A Wisconsin labor leader is wary of a Madison alderman’s proposal to require contractors on public works projects provide domestic partner benefits to employees.
Alderman Mike Verveer said the city attorney is drafting an ordinance proposal for Common Council introduction this summer. The ordinance, Verveer said, will mirror the law passed in 2008 by the Dane County Board of Supervisors requiring contractors on county projects extend benefits such as health insurance to domestic partners. The county ordinance can be applied to unmarried heterosexual or same-sex couples.
But Steve Breitlow, president of the Building and Construction Trades Council of South Central Wisconsin, said the county’s ordinance definition of domestic partners is too broad and could even be applied to roommates.
“And if our members in Madison are paying $6 an hour from their paycheck toward a health care plan,” Breitlow said, “why should a roommate who might be a nonunion worker benefit from that plan?”
The county’s ordinance defines a domestic partner as an unmarried adult sharing a common residence with an employee. Contractors can require employees sign a declaration of domestic partnership, according to the ordinance.
Topf Wells, chief of staff for Dane County Executive Kathleen Falk, said that could mean an affidavit and proof of a relationship such as a shared checking account, lease or document showing joint ownership of property.
But Breitlow said a more detailed definition of a domestic partnership is needed. He said a city ordinance could affect unions beyond Madison.
“By law,” he said, “we’re required to offer the same benefits to everyone in the union plan.”
Plumbers Local 75, for instance, covers 14 Wisconsin counties, Breitlow said. If members working on a Madison project are eligible for domestic partner benefits, he said, federal law requires all dues-paying members of the local receive the same benefits.
Even though the Dane County ordinance has been in effect for more than a year, Breitlow said, it has had little effect on unions because the county offered only one major building project, the Badger Prairie senior living center, and that went to a nonunion contractor.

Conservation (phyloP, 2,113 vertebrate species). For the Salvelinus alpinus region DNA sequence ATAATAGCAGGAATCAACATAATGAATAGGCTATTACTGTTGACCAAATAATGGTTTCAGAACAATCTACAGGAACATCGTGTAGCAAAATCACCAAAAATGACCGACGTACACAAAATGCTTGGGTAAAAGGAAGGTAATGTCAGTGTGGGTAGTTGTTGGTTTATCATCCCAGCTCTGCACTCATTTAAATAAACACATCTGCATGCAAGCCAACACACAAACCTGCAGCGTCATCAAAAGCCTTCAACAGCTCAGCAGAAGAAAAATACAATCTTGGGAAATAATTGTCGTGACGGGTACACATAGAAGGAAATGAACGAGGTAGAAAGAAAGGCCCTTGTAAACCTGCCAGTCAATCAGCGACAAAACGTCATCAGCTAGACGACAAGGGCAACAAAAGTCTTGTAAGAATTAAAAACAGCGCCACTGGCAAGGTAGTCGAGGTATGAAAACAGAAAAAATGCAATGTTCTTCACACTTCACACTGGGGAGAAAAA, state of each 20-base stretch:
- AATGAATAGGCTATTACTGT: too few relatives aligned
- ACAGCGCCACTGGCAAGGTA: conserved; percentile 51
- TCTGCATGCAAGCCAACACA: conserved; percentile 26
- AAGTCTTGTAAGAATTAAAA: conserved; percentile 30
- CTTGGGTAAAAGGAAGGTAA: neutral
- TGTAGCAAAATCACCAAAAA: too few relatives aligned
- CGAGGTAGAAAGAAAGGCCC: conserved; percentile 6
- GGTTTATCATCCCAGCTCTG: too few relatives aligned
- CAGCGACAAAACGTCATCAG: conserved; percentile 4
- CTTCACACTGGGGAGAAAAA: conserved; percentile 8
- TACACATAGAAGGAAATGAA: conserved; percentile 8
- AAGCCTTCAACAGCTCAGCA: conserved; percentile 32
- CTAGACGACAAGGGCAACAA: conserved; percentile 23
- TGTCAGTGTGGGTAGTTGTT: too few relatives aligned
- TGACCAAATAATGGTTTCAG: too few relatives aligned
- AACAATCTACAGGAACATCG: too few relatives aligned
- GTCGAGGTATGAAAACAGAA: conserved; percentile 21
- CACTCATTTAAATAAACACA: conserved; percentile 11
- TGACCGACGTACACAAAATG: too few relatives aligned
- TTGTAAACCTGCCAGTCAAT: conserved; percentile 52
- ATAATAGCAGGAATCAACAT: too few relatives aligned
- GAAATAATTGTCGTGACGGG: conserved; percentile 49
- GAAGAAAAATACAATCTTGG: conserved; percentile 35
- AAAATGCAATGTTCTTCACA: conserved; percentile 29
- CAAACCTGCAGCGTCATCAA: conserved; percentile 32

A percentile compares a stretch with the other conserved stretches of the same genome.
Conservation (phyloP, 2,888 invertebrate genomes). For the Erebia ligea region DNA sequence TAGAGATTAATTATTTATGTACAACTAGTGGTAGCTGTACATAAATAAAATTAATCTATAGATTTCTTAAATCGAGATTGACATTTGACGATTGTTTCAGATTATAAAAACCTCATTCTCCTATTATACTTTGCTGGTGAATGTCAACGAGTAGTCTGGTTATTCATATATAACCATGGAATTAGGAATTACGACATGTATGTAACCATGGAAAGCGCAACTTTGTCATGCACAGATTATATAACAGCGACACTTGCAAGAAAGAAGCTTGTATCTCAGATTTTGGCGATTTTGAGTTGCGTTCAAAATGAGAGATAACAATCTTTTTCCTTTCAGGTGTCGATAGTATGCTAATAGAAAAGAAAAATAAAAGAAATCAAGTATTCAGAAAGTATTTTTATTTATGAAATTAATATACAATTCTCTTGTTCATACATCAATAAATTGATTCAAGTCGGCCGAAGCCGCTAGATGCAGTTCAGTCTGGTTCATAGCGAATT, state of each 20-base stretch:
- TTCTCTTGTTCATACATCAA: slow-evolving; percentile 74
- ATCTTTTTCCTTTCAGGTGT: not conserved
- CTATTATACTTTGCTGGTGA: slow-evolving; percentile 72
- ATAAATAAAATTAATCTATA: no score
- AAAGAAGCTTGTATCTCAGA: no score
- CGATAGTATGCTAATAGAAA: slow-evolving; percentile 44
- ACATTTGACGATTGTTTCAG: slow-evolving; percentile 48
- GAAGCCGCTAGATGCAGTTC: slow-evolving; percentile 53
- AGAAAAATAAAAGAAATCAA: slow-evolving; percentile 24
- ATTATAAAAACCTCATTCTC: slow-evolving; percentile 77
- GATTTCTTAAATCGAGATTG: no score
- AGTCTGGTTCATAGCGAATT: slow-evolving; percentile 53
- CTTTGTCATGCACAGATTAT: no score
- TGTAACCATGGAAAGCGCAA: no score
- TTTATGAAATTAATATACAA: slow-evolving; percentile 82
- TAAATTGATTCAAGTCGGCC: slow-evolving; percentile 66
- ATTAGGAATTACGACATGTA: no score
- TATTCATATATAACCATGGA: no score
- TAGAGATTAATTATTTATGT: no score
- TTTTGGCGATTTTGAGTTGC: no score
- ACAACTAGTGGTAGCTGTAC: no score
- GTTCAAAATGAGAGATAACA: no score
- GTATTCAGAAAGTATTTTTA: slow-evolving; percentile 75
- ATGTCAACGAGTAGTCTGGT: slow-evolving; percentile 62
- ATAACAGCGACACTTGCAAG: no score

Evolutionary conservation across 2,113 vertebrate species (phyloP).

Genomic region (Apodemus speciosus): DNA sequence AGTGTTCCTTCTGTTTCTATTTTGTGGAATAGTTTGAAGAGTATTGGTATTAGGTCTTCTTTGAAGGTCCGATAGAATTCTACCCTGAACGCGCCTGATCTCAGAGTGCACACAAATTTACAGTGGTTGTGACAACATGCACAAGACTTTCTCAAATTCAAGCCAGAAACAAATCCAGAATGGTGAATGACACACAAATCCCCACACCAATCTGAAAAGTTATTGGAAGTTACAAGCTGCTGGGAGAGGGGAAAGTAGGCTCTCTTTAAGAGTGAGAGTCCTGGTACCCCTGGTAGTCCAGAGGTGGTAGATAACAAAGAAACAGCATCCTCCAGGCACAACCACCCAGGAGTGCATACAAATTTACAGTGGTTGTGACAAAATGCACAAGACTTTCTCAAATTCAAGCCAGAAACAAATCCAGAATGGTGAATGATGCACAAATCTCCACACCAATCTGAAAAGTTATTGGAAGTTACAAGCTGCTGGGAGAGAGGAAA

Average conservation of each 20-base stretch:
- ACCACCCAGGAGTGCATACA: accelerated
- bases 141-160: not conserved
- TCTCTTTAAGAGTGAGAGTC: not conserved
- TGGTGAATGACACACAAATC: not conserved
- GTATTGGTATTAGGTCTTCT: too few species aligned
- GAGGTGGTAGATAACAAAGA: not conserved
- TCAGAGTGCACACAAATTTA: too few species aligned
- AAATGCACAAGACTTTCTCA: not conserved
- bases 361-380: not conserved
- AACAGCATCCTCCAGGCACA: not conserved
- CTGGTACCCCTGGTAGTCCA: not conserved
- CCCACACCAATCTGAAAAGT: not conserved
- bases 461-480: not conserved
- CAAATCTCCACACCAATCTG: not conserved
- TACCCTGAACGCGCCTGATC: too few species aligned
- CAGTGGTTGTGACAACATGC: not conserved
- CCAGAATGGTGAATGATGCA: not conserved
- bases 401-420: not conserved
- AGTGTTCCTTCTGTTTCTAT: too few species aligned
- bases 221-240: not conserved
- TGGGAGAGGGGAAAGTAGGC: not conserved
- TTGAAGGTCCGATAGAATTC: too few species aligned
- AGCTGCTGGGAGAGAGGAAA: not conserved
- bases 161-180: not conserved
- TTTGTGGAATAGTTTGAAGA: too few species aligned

Madison, he said, tends to offer more building and roadwork.
Dane County also has offered a $4 million transfer station project at the county landfill, and an estimated $1 million refurbishing of the county’s 911 call center, Wells said. Bids for all projects, he said, remained competitive.
Madison-based Joe Daniels Construction Co. Inc., a nonunion company, already provides domestic partner benefits, said company executive Joe Daniels, so a new ordinance would not affect the contractor’s bids on city projects.
Verveer said the success of the county ordinance makes him confident a similar city ordinance would succeed.
“The only opponents the county heard from were the trades, and I don’t think the county has had any issues with its ordinance,” he said. “I can talk to them, but to me this is very simple. It’s fairness and equality. I just don’t see why this should be controversial.”
Breitlow said he wants Verveer to talk to union representatives before introducing the proposed ordinance.
“We’re not opposed to the principle of the ordinance,” Breitlow said. “We appreciate the amount of work there is in Madison. But we have to see how this is going to affect us.”